Act to Increase Small Claims Limit

first_imgProposed changes to the Small Claims Court Act will make it easier and cheaper for Nova Scotians to resolve certain legal disputes. Justice Minister Michael Baker introduced legislation today, Oct. 18, that would allow the court to decide cases with claims valued at up to $25,000 instead of the current $15,000. “Increasing the limit to $25,000 will help people avoid the more costly option of starting a legal action before the Supreme Court of Nova Scotia,” said Mr. Baker. “It’s another step that will streamline our justice system and help people resolve disputes in a more timely fashion.” The small claims court provides a quick, informal and cost-effective method for deciding claims. It is not necessary for the participants to hire lawyers. Proceedings are also less formal than in other courts. Cases are heard by adjudicators who are lawyers, not judges. The small claims court is administered by the Department of Justice. On average, the court hears 3,750 cases each year. For more information, see the website at www.courts.ns.ca . Mr. Baker also introduced three other justice bills. Amendments to the Enforcement of Canadian Judgments and Decrees Act will make it easier to recognize and enforce civil orders of protection issued in other Canadian provinces. It would also make sure consumers in Nova Scotia are treated fairly if a judgment is issued against them in another province. The International Trusts Act will see Nova Scotia join most other provinces in establishing common provisions for the recognition of trusts. The Commercial Mediation Act will establish standards for commercial mediation agreements, and make agreements more readily enforceable by the courts. The act is based on model legislation adopted by the Uniform Law Conference of Canada.last_img read more

Middle East strife terror cast shadow over UN rights bodys session Robinson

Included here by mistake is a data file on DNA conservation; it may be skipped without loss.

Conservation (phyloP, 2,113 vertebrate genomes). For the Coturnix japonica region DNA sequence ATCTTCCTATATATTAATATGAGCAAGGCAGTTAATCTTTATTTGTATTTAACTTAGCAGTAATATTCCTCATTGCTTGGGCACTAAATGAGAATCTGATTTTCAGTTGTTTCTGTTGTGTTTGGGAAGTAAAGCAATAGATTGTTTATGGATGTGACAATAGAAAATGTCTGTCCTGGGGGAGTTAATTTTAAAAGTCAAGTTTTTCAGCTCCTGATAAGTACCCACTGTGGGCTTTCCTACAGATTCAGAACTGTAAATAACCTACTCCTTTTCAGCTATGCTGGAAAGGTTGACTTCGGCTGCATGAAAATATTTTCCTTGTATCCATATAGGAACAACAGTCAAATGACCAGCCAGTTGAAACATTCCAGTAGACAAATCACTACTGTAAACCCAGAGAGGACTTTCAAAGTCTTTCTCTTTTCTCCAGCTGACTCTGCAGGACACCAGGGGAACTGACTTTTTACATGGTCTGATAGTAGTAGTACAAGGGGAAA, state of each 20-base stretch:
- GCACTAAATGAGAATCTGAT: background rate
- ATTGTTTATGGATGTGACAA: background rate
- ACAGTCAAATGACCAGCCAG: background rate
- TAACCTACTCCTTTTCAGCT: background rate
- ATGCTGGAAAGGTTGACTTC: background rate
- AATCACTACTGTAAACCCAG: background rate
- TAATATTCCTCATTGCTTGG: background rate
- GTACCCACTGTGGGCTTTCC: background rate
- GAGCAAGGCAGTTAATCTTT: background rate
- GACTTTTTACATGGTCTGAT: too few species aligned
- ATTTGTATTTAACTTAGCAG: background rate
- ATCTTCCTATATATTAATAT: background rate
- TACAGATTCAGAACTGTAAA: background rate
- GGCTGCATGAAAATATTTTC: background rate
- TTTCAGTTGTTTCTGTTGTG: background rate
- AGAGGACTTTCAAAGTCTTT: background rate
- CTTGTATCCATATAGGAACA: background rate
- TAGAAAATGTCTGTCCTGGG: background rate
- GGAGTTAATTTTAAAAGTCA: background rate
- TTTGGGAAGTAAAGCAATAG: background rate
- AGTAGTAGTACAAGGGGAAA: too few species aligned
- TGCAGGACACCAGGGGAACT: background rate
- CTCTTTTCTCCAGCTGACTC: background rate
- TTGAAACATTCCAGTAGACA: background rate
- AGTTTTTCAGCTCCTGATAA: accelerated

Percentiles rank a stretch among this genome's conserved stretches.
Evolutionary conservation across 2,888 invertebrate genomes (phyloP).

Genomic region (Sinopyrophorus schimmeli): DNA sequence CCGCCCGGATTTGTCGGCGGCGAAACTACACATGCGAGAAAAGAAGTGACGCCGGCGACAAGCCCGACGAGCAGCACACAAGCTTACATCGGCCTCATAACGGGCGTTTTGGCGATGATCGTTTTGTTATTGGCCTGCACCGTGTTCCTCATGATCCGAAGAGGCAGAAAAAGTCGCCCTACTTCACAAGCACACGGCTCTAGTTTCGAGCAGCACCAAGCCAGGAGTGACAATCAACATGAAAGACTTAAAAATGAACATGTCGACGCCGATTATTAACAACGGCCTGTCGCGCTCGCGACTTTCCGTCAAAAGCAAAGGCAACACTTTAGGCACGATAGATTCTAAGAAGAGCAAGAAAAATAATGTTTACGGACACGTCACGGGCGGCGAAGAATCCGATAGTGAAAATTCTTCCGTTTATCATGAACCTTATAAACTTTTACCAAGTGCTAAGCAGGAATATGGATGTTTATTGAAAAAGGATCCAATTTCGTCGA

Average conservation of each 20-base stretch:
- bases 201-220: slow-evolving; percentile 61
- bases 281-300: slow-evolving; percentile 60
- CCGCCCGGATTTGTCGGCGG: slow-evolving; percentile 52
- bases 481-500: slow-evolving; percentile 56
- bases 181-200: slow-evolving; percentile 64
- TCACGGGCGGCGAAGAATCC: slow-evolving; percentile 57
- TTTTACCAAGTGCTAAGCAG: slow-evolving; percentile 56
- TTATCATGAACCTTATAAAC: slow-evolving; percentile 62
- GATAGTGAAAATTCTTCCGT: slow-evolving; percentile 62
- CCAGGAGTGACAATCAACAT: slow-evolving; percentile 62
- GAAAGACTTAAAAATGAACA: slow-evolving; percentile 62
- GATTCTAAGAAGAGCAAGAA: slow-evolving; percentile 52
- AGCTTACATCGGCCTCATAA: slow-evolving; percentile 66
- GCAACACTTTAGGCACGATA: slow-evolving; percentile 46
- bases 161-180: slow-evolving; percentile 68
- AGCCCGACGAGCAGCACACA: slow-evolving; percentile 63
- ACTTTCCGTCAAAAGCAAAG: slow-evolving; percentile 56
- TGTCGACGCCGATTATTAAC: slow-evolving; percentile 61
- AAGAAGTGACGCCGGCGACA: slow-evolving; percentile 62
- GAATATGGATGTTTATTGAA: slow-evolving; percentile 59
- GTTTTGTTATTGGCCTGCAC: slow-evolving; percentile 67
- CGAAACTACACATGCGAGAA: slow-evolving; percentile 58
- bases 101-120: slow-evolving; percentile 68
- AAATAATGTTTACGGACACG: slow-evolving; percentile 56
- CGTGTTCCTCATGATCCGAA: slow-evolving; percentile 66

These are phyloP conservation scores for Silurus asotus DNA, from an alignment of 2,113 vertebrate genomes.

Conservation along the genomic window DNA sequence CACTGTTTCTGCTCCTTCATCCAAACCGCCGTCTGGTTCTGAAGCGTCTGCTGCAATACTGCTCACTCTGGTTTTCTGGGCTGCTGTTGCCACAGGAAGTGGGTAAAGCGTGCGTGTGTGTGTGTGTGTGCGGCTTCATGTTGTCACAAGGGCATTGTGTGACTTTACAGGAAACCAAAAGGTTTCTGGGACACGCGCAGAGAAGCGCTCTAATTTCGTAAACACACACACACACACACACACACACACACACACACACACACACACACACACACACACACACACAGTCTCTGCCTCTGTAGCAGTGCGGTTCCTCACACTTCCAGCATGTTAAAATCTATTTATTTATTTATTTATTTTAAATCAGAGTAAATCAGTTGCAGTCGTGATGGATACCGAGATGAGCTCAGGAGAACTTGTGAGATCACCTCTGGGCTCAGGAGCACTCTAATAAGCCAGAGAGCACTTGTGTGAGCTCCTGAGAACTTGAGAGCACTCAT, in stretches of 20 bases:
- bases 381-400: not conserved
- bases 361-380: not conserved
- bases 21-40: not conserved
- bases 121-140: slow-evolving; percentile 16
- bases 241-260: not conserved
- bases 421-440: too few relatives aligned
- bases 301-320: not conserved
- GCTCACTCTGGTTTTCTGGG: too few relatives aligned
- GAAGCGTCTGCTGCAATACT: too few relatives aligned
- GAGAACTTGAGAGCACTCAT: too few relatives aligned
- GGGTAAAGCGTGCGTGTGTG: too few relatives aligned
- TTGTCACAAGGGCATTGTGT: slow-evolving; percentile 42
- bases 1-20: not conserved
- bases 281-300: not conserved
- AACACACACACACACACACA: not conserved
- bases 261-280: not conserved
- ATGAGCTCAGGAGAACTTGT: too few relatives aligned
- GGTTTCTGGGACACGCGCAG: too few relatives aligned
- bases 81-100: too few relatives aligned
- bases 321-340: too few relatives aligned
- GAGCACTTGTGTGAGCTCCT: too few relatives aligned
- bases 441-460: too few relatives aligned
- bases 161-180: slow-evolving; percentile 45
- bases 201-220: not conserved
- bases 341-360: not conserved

Ongoing violence in the Middle East and last year’s terrorist attacks against the United States cast shadow over the just-concluded session of the United Nations Commission on Human Rights, the top UN rights official told the Geneva-based body today as it concluded its session. Referring to the “first shadow darkening the human rights horizon,” High Commissioner for Human Rights Mary Robinson said the Commission had recognized the need to respond to the severe loss of life of both Palestinians and Israelis by calling for a visiting mission and fact-finding report. “The steps taken by the Commission stem from its commitment to protect victims of violations of human rights in a particularly difficult context,” she said.The “second shadow,” she said, was the 11 September terrorist attacks and their aftermath. “A number of strong statements during this session have affirmed the importance of upholding fully human rights and humanitarian law standards in combating terrorism,” she noted, pledging her Office’s full support for “any initiative the Commission may think appropriate in order to signal clearly that human rights should not be sacrificed in the fight against terrorism.”Mrs. Robinson also voiced concern over “a possible trend seeking to weaken the protection role that this Commission has been exercising.” She said this was evident in voting patterns on country situations marked by a preference for excluding action if consensus was not possible.”The core role of the Commission in protecting human rights through drawing attention to violations and abuses must be retained, but it is clear that in the future it needs to be matched by a much more significant commitment to provide resources for technical cooperation and advisory services to assist countries in building and strengthening their national capacity in the rule of law, the administration of justice, and adherence to human rights norms and standards,” she said. “Criticism will then be perceived as constructive and forward-looking, not finger-pointing in a judgmental way.”Responding to press questions after her speech, Mrs. Robinson said she had a “very good” meeting yesterday with the fact-finding mission which is headed to the region to develop accurate information regarding recent events at the Jenin refugee camp.Asked about Israel preventing her own planned trip to the region, she said, “I made no secret of the fact that I regretted that it was not possible for the visiting mission to go under the mandate which it had been given.” She added that it was “particularly difficult to address the human rights concerns in the very complex and political environment of what is happening in the occupied Palestinian territories and Israel.” read more